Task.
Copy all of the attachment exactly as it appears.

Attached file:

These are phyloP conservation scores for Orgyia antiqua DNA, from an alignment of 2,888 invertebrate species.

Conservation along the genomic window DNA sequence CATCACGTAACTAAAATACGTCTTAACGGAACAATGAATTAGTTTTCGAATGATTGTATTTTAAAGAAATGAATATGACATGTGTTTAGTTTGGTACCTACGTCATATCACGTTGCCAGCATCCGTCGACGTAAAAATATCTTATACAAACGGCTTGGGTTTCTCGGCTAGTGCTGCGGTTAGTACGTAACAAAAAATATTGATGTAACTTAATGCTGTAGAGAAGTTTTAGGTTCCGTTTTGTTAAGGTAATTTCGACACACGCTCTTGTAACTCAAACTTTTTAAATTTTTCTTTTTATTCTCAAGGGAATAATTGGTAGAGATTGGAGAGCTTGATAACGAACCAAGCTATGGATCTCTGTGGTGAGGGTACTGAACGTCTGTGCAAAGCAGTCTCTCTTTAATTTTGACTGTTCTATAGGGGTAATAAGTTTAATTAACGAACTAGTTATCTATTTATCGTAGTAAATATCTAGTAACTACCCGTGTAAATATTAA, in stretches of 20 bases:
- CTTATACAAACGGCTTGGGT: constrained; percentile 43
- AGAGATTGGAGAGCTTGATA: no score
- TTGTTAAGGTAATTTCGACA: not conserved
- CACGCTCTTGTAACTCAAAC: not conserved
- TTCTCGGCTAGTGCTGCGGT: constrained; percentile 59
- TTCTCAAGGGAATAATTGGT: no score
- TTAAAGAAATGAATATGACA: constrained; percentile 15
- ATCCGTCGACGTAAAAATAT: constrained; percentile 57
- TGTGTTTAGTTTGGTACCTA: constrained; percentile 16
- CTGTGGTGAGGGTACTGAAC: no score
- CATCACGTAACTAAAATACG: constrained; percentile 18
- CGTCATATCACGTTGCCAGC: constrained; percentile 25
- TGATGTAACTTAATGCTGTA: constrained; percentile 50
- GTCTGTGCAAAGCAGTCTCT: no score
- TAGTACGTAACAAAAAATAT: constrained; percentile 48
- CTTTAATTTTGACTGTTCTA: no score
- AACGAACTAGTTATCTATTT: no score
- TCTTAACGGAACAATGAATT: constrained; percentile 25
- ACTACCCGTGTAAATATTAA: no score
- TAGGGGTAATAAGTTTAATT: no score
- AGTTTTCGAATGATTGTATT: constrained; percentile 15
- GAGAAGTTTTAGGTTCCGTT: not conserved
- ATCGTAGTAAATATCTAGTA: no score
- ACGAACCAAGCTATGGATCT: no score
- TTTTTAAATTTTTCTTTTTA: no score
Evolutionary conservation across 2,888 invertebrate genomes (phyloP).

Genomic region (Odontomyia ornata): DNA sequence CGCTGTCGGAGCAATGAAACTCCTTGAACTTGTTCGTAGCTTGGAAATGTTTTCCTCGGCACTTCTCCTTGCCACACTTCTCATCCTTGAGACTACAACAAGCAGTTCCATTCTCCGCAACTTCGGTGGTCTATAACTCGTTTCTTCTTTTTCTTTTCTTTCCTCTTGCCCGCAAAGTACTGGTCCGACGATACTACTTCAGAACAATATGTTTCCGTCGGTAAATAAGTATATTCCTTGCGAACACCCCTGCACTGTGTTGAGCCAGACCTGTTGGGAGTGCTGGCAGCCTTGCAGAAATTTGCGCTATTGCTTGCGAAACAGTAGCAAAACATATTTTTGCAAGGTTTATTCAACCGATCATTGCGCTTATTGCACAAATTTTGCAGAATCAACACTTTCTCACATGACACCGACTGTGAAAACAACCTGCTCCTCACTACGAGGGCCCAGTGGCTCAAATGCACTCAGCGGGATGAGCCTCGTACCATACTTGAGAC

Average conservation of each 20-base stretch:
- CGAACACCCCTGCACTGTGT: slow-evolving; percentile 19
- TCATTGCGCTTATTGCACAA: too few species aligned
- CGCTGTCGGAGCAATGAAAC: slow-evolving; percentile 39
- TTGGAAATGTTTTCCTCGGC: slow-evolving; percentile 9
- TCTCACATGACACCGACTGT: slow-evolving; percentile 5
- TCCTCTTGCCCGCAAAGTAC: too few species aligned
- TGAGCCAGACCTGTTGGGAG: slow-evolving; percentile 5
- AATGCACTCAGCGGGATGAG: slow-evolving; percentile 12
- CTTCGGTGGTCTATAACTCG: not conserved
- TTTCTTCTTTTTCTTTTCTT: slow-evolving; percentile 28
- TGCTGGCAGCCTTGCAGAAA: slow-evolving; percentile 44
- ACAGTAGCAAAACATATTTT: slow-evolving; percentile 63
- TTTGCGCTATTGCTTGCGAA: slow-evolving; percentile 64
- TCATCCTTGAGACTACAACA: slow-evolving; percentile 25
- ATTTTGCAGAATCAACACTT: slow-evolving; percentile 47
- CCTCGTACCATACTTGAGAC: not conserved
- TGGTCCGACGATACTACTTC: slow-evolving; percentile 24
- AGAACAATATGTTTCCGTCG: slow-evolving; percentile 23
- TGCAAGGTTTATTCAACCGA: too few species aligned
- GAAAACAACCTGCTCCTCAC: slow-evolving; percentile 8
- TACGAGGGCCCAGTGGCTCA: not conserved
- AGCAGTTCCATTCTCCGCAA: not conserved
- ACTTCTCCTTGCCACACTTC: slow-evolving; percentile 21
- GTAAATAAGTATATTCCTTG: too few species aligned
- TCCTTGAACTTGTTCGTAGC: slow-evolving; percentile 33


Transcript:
These are phyloP conservation scores for Orgyia antiqua DNA, from an alignment of 2,888 invertebrate species.

Conservation along the genomic window DNA sequence CATCACGTAACTAAAATACGTCTTAACGGAACAATGAATTAGTTTTCGAATGATTGTATTTTAAAGAAATGAATATGACATGTGTTTAGTTTGGTACCTACGTCATATCACGTTGCCAGCATCCGTCGACGTAAAAATATCTTATACAAACGGCTTGGGTTTCTCGGCTAGTGCTGCGGTTAGTACGTAACAAAAAATATTGATGTAACTTAATGCTGTAGAGAAGTTTTAGGTTCCGTTTTGTTAAGGTAATTTCGACACACGCTCTTGTAACTCAAACTTTTTAAATTTTTCTTTTTATTCTCAAGGGAATAATTGGTAGAGATTGGAGAGCTTGATAACGAACCAAGCTATGGATCTCTGTGGTGAGGGTACTGAACGTCTGTGCAAAGCAGTCTCTCTTTAATTTTGACTGTTCTATAGGGGTAATAAGTTTAATTAACGAACTAGTTATCTATTTATCGTAGTAAATATCTAGTAACTACCCGTGTAAATATTAA, in stretches of 20 bases:
- CTTATACAAACGGCTTGGGT: constrained; percentile 43
- AGAGATTGGAGAGCTTGATA: no score
- TTGTTAAGGTAATTTCGACA: not conserved
- CACGCTCTTGTAACTCAAAC: not conserved
- TTCTCGGCTAGTGCTGCGGT: constrained; percentile 59
- TTCTCAAGGGAATAATTGGT: no score
- TTAAAGAAATGAATATGACA: constrained; percentile 15
- ATCCGTCGACGTAAAAATAT: constrained; percentile 57
- TGTGTTTAGTTTGGTACCTA: constrained; percentile 16
- CTGTGGTGAGGGTACTGAAC: no score
- CATCACGTAACTAAAATACG: constrained; percentile 18
- CGTCATATCACGTTGCCAGC: constrained; percentile 25
- TGATGTAACTTAATGCTGTA: constrained; percentile 50
- GTCTGTGCAAAGCAGTCTCT: no score
- TAGTACGTAACAAAAAATAT: constrained; percentile 48
- CTTTAATTTTGACTGTTCTA: no score
- AACGAACTAGTTATCTATTT: no score
- TCTTAACGGAACAATGAATT: constrained; percentile 25
- ACTACCCGTGTAAATATTAA: no score
- TAGGGGTAATAAGTTTAATT: no score
- AGTTTTCGAATGATTGTATT: constrained; percentile 15
- GAGAAGTTTTAGGTTCCGTT: not conserved
- ATCGTAGTAAATATCTAGTA: no score
- ACGAACCAAGCTATGGATCT: no score
- TTTTTAAATTTTTCTTTTTA: no score
Evolutionary conservation across 2,888 invertebrate genomes (phyloP).

Genomic region (Odontomyia ornata): DNA sequence CGCTGTCGGAGCAATGAAACTCCTTGAACTTGTTCGTAGCTTGGAAATGTTTTCCTCGGCACTTCTCCTTGCCACACTTCTCATCCTTGAGACTACAACAAGCAGTTCCATTCTCCGCAACTTCGGTGGTCTATAACTCGTTTCTTCTTTTTCTTTTCTTTCCTCTTGCCCGCAAAGTACTGGTCCGACGATACTACTTCAGAACAATATGTTTCCGTCGGTAAATAAGTATATTCCTTGCGAACACCCCTGCACTGTGTTGAGCCAGACCTGTTGGGAGTGCTGGCAGCCTTGCAGAAATTTGCGCTATTGCTTGCGAAACAGTAGCAAAACATATTTTTGCAAGGTTTATTCAACCGATCATTGCGCTTATTGCACAAATTTTGCAGAATCAACACTTTCTCACATGACACCGACTGTGAAAACAACCTGCTCCTCACTACGAGGGCCCAGTGGCTCAAATGCACTCAGCGGGATGAGCCTCGTACCATACTTGAGAC

Average conservation of each 20-base stretch:
- CGAACACCCCTGCACTGTGT: slow-evolving; percentile 19
- TCATTGCGCTTATTGCACAA: too few species aligned
- CGCTGTCGGAGCAATGAAAC: slow-evolving; percentile 39
- TTGGAAATGTTTTCCTCGGC: slow-evolving; percentile 9
- TCTCACATGACACCGACTGT: slow-evolving; percentile 5
- TCCTCTTGCCCGCAAAGTAC: too few species aligned
- TGAGCCAGACCTGTTGGGAG: slow-evolving; percentile 5
- AATGCACTCAGCGGGATGAG: slow-evolving; percentile 12
- CTTCGGTGGTCTATAACTCG: not conserved
- TTTCTTCTTTTTCTTTTCTT: slow-evolving; percentile 28
- TGCTGGCAGCCTTGCAGAAA: slow-evolving; percentile 44
- ACAGTAGCAAAACATATTTT: slow-evolving; percentile 63
- TTTGCGCTATTGCTTGCGAA: slow-evolving; percentile 64
- TCATCCTTGAGACTACAACA: slow-evolving; percentile 25
- ATTTTGCAGAATCAACACTT: slow-evolving; percentile 47
- CCTCGTACCATACTTGAGAC: not conserved
- TGGTCCGACGATACTACTTC: slow-evolving; percentile 24
- AGAACAATATGTTTCCGTCG: slow-evolving; percentile 23
- TGCAAGGTTTATTCAACCGA: too few species aligned
- GAAAACAACCTGCTCCTCAC: slow-evolving; percentile 8
- TACGAGGGCCCAGTGGCTCA: not conserved
- AGCAGTTCCATTCTCCGCAA: not conserved
- ACTTCTCCTTGCCACACTTC: slow-evolving; percentile 21
- GTAAATAAGTATATTCCTTG: too few species aligned
- TCCTTGAACTTGTTCGTAGC: slow-evolving; percentile 33